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A company in Sweden is training crows to pick up and dispose of cigarette butts because humans don't

The city of Södertälje in Sweden spends 2 million dollars) on cleaning its streets alone. Corvid Cleaning hopes to change that with its pilot program.

A company in Sweden is training crows to pick up and dispose of cigarette butts because humans don't
Image Source: chris-mueller / Getty Images

Corvid Cleaning, a company based in Södertälje, Sweden, recently launched a program to recruit and train crows in the city to pick up cigarette butts and dispose of them properly. For every butt a crow is able to throw out into a bespoke machine designed by the firm, it receives a little food in return. According to the Keep Sweden Tidy Foundation, more than 1 billion cigarette butts are left on Sweden’s streets each year, representing 62 percent of all litter. The city of Södertälje spends 20 million Swedish kronor (approximately 2 million dollars) on cleaning its streets alone, The Guardian reports.


Christian Günther-Hanssen, the founder of Corvid Cleaning, stated, "They are wild birds taking part on a voluntary basis." He estimates that the program could save the city at least 75 percent of the costs involved with picking up cigarette butts in Södertälje. "The estimation for the cost of picking up cigarette butts today is around 80 öre [Swedish change] or more per cigarette butt, some say two kronor," he explained. "If the crows pick up cigarette butts, this would maybe be 20 öre per cigarette butt. The saving for the municipality depends on how many cigarette butts the crows pick up."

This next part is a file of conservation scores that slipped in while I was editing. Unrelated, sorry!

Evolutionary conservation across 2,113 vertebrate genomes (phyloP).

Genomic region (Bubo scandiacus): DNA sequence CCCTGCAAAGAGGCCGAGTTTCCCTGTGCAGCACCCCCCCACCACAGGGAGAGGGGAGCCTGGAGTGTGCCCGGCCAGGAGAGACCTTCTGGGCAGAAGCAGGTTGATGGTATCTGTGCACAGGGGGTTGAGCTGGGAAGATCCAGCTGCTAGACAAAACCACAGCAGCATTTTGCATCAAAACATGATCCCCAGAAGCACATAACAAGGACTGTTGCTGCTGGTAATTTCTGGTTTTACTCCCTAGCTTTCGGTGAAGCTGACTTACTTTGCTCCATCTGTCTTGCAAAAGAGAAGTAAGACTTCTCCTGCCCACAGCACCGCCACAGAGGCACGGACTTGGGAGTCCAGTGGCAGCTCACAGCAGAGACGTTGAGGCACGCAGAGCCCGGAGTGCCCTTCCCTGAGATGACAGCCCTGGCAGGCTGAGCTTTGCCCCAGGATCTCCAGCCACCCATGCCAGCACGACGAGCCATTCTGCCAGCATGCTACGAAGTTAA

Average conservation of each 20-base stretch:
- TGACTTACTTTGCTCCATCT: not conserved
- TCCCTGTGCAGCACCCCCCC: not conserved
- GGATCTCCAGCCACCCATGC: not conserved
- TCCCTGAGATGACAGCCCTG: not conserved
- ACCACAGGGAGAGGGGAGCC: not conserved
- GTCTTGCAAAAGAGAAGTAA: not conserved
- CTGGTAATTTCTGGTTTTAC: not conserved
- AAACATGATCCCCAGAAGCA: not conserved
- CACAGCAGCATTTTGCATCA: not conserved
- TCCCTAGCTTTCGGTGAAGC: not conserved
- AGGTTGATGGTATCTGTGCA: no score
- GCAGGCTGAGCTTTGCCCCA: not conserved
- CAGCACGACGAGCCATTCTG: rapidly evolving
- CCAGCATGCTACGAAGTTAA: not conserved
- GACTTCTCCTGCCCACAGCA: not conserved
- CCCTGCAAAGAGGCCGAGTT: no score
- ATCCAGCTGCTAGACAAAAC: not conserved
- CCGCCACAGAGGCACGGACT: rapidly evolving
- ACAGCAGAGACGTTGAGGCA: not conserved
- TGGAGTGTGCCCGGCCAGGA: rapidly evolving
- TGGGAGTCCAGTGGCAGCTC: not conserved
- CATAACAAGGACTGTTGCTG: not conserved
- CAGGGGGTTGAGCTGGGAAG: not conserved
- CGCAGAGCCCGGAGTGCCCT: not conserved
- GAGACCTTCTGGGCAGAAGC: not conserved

Prior to potentially rolling out the method across the city, authorities are carrying out a trial in order to test the project's effectiveness. The health of the birds involved in the pilot will be the key consideration, particularly given the type of waste involved. Research has suggested that New Caledonian crows, a member of the corvid family of birds, are as good at logical reasoning as a human seven-year-old. This makes them some of the smartest birds for Corvid Cleaning's new project. Günther-Hanssen said, "They are easier to teach and there is also a higher chance of them learning from each other. At the same time, there’s a lower risk of them mistakenly eating any rubbish."


Nonetheless, the pilot program's potential will depend entirely on financing, revealed Tomas Thernström, a waste strategist at Södertälje municipality. "It would be interesting to see if this could work in other environments as well," he shared. "Also from the perspective that we can teach crows to pick up cigarette butts but we can’t teach people not to throw them on the ground. That’s an interesting thought." While municipal authorities and Günther-Hanssen himself are excited about the project, some have expressed concerns.


Many believe humans should be held responsible for the little they create, rather than relying on animals in order to ensure their surroundings are kept clean. However, this is not the first time animals have been deployed to clean up after humans. In the year 2018, the Puy du Fou theme park in the west of France also taught crows to pick up cigarette butts and other small pieces of litter in return for food. The idea reportedly originated from the park’s falconry display, where falcons were trained to pick up roses and deliver them to a "princess" in a castle. Nicolas de Villiers, head of the park, said at the time that it was also about showing "that nature can teach us to take care of the environment." Still, to many, such training seems like exploitation.


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